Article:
|Publication number||US6280413 B1|
|Application number||US 08/889,432|
|Publication date||28 Aug 2001|
|Filing date||8 Jul 1997|
|Priority date||7 Jun 1995|
|Publication number||08889432, 889432, US 6280413 B1, US 6280413B1, US-B1-6280413, US6280413 B1, US6280413B1|
|Inventors||David W. Clark, Souise S. Clark, Victor I. Chornenky, Michael R. Forman, Jeffrey A. Lee|
|Original Assignee||Medtronic Ave, Inc.|
|Export Citation||BiBTeX, EndNote, RefMan|
|Patent Citations (41), Non-Patent Citations (6), Referenced by (121), Classifications (17), Legal Events (5)|
|External Links: USPTO, USPTO Assignment, Espacenet|
This is a Continuation of application Ser. No. 08/483,201, filed Jun. 7, 1995 now abandoned.
A thrombolytic filtration and drug delivery catheter, and more particularly, a thrombolytic filtration and drug delivery catheter comprising longitudinal ribs which are advanced to the desired site in a compressed position and can be released to a deployed position at the desired site.
Catheters serve a variety of functions in medical procedures. In addition to the dilatation of clogged arteries, catheters are used to deliver drugs or other agents to sites in the cardiovascular system, the urethra, bladder, prostate, rectum and central nervous system, such as along the spinal column. Other applications include the delivery and placement of devices, such as a thrombolytic filter.
A variety of thrombolytic filters are available. When positioned, the filters, which are typically in the shape of an umbrella or mesh, expand across the blood vessel. Access to a desired site is often percutaneous, however. The catheter must also often be advanced through narrow vessels or lumens with tortuous turns. A narrow catheter is thus preferred for ease of insertion and advancement. Thrombolytic filters must therefore be capable of being delivered through a narrow catheter shaft.
Such filters typically comprise wires of stainless steel in the desired configuration, compressed for delivery through a catheter. When released from the catheter, they expand across the blood vessel. Shape memory alloys have also been used to form expandable devices which can be delivered in a compressed state and are activated by temperature, for example. The filter can be expanded by a balloon, as well. Some devices include hooks to engage the vessel wall, securing the filter in position. Since thrombosis is most common in the lower extremities, such devices are usually implanted in the inferior vena cava to prevent thrombolytic material from entering the heart, where it could be pumped to the lungs, causing a life threatening pulmonary embolism. Thrombolytic material can also cause a cerebral embolism or myocardial infarction.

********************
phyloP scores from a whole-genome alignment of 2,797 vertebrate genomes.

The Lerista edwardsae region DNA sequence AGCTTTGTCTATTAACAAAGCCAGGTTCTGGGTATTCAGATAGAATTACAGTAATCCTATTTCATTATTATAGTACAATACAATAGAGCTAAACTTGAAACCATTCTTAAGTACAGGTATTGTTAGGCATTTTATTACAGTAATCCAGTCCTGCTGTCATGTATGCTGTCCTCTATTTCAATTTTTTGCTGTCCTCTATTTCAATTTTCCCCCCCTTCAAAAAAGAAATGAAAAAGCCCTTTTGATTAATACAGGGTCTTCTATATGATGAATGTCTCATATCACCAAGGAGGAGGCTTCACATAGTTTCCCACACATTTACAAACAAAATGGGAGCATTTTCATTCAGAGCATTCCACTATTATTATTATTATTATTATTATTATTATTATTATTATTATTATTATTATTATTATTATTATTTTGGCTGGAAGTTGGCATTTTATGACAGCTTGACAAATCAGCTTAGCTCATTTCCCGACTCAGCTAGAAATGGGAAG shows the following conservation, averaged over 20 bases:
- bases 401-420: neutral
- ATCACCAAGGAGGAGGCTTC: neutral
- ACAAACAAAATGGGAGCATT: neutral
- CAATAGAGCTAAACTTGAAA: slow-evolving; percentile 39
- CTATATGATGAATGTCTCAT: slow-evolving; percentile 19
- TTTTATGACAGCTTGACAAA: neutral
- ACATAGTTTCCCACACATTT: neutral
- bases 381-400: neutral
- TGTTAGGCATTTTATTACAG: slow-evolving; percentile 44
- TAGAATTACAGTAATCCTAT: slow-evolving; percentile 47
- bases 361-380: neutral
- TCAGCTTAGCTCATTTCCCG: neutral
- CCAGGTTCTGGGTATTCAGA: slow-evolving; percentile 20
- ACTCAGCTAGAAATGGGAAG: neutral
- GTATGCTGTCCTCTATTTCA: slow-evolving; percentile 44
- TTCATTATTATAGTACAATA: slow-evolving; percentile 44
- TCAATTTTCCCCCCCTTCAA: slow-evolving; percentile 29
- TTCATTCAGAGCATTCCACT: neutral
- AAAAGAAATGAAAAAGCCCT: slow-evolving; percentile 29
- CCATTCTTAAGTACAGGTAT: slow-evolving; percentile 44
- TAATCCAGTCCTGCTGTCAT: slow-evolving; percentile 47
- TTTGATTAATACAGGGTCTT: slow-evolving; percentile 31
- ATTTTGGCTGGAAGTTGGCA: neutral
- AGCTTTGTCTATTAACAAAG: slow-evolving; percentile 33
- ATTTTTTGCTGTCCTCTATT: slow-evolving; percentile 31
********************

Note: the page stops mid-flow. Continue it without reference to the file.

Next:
Use of metal alloys and wires, however, particularly those with hooks, can damage the tissue of the lumen or vessel, causing thrombosis. The filters may also be difficult to place and remove, particularly when filled with thrombolytic material. Some devices occlude too much of the blood vessel, preventing adequate blood flow. The use of such devices often requires the oral administration of anticoagulants, as well.
A commercially available thrombolytic filtration product, the Prolyser™ from Cordis®, comprises an outer catheter shaft of fluoropolymeric material with longitudinal ribs. An inner catheter shaft runs axially through the outer shaft. The inner shaft is attached to the distal end of the outer shaft, and can be retracted. Retraction of the inner shaft brings the ends of the longitudinal ribs closer together, causing the longitudinal ribs to flare outward toward the walls of a vein. Thrombolytic material flowing through a vein can be caught by and trapped within the flared longitudinal ribs. The inner shaft includes ports for the delivery of lytic agents within the region encompassed by the ribs. The lytic agent may be too dissipated when it reaches the ribs, however, to adequately dissolve thrombolytic material caught between the ribs.